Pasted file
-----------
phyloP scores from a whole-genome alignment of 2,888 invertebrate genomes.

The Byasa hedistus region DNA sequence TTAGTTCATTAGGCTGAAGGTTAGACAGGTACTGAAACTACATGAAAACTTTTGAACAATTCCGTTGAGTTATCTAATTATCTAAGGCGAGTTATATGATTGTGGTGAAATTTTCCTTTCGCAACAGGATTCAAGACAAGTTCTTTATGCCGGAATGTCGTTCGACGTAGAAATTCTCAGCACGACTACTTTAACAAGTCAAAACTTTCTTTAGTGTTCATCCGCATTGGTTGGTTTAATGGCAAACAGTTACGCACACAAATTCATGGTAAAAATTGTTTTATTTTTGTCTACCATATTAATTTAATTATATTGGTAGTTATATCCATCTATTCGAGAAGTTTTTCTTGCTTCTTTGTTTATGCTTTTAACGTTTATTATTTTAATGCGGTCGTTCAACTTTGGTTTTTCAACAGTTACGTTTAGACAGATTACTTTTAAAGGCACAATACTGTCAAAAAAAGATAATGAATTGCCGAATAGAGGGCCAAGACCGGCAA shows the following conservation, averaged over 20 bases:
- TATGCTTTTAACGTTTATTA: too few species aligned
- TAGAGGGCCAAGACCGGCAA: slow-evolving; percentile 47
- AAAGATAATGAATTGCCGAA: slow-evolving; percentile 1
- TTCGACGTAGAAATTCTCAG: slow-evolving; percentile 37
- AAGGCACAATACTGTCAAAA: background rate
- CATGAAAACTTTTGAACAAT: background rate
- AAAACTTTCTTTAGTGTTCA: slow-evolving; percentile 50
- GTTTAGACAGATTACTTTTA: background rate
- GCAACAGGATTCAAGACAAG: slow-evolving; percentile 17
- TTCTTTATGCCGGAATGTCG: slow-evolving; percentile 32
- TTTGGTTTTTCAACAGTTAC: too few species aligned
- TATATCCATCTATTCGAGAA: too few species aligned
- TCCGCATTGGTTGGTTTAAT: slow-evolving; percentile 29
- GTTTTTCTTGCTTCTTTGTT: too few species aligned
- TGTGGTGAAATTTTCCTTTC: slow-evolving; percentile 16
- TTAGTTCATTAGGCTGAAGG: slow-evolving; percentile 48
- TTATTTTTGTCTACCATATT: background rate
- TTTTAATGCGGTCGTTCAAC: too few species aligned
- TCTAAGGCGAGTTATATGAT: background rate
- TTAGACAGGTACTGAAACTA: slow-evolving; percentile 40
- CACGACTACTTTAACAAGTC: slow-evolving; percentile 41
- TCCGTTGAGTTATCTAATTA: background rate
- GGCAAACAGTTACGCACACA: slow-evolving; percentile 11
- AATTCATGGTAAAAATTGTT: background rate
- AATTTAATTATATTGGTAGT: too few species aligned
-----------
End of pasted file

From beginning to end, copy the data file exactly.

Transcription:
phyloP scores from a whole-genome alignment of 2,888 invertebrate genomes.

The Byasa hedistus region DNA sequence TTAGTTCATTAGGCTGAAGGTTAGACAGGTACTGAAACTACATGAAAACTTTTGAACAATTCCGTTGAGTTATCTAATTATCTAAGGCGAGTTATATGATTGTGGTGAAATTTTCCTTTCGCAACAGGATTCAAGACAAGTTCTTTATGCCGGAATGTCGTTCGACGTAGAAATTCTCAGCACGACTACTTTAACAAGTCAAAACTTTCTTTAGTGTTCATCCGCATTGGTTGGTTTAATGGCAAACAGTTACGCACACAAATTCATGGTAAAAATTGTTTTATTTTTGTCTACCATATTAATTTAATTATATTGGTAGTTATATCCATCTATTCGAGAAGTTTTTCTTGCTTCTTTGTTTATGCTTTTAACGTTTATTATTTTAATGCGGTCGTTCAACTTTGGTTTTTCAACAGTTACGTTTAGACAGATTACTTTTAAAGGCACAATACTGTCAAAAAAAGATAATGAATTGCCGAATAGAGGGCCAAGACCGGCAA shows the following conservation, averaged over 20 bases:
- TATGCTTTTAACGTTTATTA: too few species aligned
- TAGAGGGCCAAGACCGGCAA: slow-evolving; percentile 47
- AAAGATAATGAATTGCCGAA: slow-evolving; percentile 1
- TTCGACGTAGAAATTCTCAG: slow-evolving; percentile 37
- AAGGCACAATACTGTCAAAA: background rate
- CATGAAAACTTTTGAACAAT: background rate
- AAAACTTTCTTTAGTGTTCA: slow-evolving; percentile 50
- GTTTAGACAGATTACTTTTA: background rate
- GCAACAGGATTCAAGACAAG: slow-evolving; percentile 17
- TTCTTTATGCCGGAATGTCG: slow-evolving; percentile 32
- TTTGGTTTTTCAACAGTTAC: too few species aligned
- TATATCCATCTATTCGAGAA: too few species aligned
- TCCGCATTGGTTGGTTTAAT: slow-evolving; percentile 29
- GTTTTTCTTGCTTCTTTGTT: too few species aligned
- TGTGGTGAAATTTTCCTTTC: slow-evolving; percentile 16
- TTAGTTCATTAGGCTGAAGG: slow-evolving; percentile 48
- TTATTTTTGTCTACCATATT: background rate
- TTTTAATGCGGTCGTTCAAC: too few species aligned
- TCTAAGGCGAGTTATATGAT: background rate
- TTAGACAGGTACTGAAACTA: slow-evolving; percentile 40
- CACGACTACTTTAACAAGTC: slow-evolving; percentile 41
- TCCGTTGAGTTATCTAATTA: background rate
- GGCAAACAGTTACGCACACA: slow-evolving; percentile 11
- AATTCATGGTAAAAATTGTT: background rate
- AATTTAATTATATTGGTAGT: too few species aligned